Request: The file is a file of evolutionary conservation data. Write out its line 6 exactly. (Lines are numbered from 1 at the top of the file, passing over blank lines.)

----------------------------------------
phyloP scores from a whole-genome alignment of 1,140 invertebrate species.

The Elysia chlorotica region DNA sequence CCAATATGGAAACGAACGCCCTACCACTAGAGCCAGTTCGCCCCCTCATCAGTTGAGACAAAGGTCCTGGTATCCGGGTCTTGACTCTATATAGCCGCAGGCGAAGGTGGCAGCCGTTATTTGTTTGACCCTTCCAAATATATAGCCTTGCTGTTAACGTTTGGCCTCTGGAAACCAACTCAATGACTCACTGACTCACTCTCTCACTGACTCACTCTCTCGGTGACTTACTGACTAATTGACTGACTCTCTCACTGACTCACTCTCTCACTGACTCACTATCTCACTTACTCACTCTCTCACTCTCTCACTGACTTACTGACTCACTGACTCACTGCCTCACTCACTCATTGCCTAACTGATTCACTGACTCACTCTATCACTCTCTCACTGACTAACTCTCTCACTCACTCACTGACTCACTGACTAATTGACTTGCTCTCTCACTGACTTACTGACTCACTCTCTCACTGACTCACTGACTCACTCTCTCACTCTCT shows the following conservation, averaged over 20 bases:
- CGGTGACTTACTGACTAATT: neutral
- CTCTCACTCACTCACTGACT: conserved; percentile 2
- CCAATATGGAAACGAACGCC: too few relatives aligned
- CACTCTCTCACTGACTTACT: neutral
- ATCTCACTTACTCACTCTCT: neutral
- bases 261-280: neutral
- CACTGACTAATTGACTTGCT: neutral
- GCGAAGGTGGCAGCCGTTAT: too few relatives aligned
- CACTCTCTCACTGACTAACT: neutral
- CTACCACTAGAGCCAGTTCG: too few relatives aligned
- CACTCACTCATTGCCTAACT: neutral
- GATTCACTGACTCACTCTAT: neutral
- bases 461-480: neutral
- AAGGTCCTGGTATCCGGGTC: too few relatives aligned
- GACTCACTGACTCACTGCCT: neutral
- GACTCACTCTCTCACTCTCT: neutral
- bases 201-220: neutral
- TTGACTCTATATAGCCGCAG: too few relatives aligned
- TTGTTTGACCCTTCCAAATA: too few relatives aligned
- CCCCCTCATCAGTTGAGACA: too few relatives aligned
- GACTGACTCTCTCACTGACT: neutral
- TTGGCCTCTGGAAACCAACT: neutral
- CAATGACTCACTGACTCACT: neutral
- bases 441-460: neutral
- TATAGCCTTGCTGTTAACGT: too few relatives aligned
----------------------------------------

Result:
- CACTCTCTCACTGACTTACT: neutral